Adoption Facilitator bonds are a subset of the broader license bond category that must be filed with the government agency (city, county, or state) responsible for regulating the activity of matching prospective adoptive parents with birth parents as a condition for an adoption facilitator business to conduct such activity for a fee. California is currently the only state with such a requirement.
Adoption Facilitator bonds must be issued by insurance carriers admitted in the state where the government agency requiring the bond resides. The insurance carrier issuing any surety bond, such as an Adoption Facilitator bond, will also be referred to as the “surety company” or the “bond company”. Adoption Facilitator bonds refer to the facilitator as the Principal, the surety bond company as the Obligor and the government agency as the Obligee.
Adoption Facilitators are required to purchase license bonds per state statutes to protect a government agency by transferring to a surety bond company the cost of ensuring the public is compensated for damages resulting from an adoption facilitator breaking Family Code Laws. The surety company provides the government a guarantee (the surety bond) that adoptive parents and birth parents matched by an adoption facilitator will receive payment for damages due to a violation of the statutes and regulations pertaining to adoption facilitators up to a limit specified in the bond (“penal sum” or “bond amount”). The bond company also directly receives claims from the public and determines the validity of claims. Ultimately, adoption facilitators are responsible for their actions and required by law to reimburse the surety company for any payments made under the bond or face indefinite suspension of business activities.
Adoption Facilitator bond violations triggering a bond payout may include an adoption facilitator misrepresenting that they are a licensed adoption agency or failing to provide the service for which they have been paid.
Adoption Facilitator bonds cost between 1% and 5% of the bond amount.
|Credit Score||Premium Rate||Bond Cost|
|650 or above||1.0%||$100|
|575 - 599||3.0%||$300|
Credit checks are required for adoption facilitator bonds. Ultimately, the surety insurance company utilizes credit information to determine how it will underwrite and price a surety bond.
The bond form is a legal document, a tri-party agreement which defines the rights and obligations of the government agency (obligee), surety company (obligor) and contractor (principal). While many bond forms use similar language, each bond form can be customized by the government agency requiring the specific bond and may contain provisions that increase potential costs for the surety company, which will ultimately be passed on to the adoption facilitator via higher bond premiums, stricter underwriting or collateral. The primary text to consider in an adoption facilitator license bond surrounds (1) aggregate limits, (2) cancellation provisions and (3) forfeiture clauses.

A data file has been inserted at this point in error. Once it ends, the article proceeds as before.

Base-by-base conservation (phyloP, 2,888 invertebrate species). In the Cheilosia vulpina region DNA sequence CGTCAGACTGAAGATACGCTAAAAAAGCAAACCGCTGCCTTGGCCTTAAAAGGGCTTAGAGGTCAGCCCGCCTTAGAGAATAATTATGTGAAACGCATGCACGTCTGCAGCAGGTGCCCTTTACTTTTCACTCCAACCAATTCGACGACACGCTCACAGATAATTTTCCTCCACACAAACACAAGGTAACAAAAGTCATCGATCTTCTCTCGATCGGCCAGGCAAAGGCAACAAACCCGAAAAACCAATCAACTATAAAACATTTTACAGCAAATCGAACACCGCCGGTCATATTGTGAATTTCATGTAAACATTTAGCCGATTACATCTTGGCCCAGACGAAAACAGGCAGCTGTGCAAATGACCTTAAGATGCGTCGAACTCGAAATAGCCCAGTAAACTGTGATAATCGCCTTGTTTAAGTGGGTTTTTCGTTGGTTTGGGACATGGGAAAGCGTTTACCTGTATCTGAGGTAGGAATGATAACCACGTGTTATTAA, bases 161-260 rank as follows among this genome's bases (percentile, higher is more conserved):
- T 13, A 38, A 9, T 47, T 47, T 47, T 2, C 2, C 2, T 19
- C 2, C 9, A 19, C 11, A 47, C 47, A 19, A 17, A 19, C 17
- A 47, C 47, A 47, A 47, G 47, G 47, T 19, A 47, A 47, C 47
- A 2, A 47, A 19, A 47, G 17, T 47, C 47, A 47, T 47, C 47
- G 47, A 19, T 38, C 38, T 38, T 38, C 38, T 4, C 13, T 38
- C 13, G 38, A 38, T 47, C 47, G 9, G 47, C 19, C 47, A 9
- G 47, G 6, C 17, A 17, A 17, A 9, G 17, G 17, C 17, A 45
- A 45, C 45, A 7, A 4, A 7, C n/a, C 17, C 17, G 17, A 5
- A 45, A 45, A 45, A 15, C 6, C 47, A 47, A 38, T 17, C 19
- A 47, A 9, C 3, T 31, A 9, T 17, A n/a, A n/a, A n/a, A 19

Bond forms always specify the penal sum defined as the maximum amount of financial damages any single party can recover from the bond related to a single claim occurrence. Most bond forms also contain a clause which limits the amount of financial damages from all parties and all claims to a specific amount (aggregate limit), usually the same amount as the penal sum. For example, a $10,000 adoption facilitator bond with an aggregate limit of $10,000 will pay out no more than $10,000, regardless of the number of damaged parties or claim occurrences. Adoption facilitator bonds without an aggregate limit will be more expensive than a bond with similar coverage containing an aggregate limit.
Most bonds contain a provision allowing for the surety company to cancel the bond (Cancellation Provision) by providing a notice to the contractor and government agency requiring the bond with the cancellation taking effect within a set period of time, usually 30 days (Cancellation Period). Cancellation provisions allow the surety company to cancel the bond for any reason, but most often due to the adoption facilitator failing to pay premiums due, claim payouts, or material changes in the adoption facilitator’s credit score. Adoption facilitator bonds with no cancellation provision or cancellation periods greater than 30 days will be more expensive than a bond with similar coverage containing a standard cancellation provision.
Surety bond claims are paid by surety companies to damaged parties to reimburse that party for the financial loss incurred up to the bond penalty amount. Certain bonds contain a clause which requires the surety company to pay the full bond penalty to the damaged party, regardless of the actual damages incurred (Forfeiture Clause). Adoption facilitator bonds with forfeiture clauses will be more expensive than a bond with similar coverage that does not contain the clause.
To find information on specific adoption facilitator bonds, select the state and use our search function to find any requirement across the country.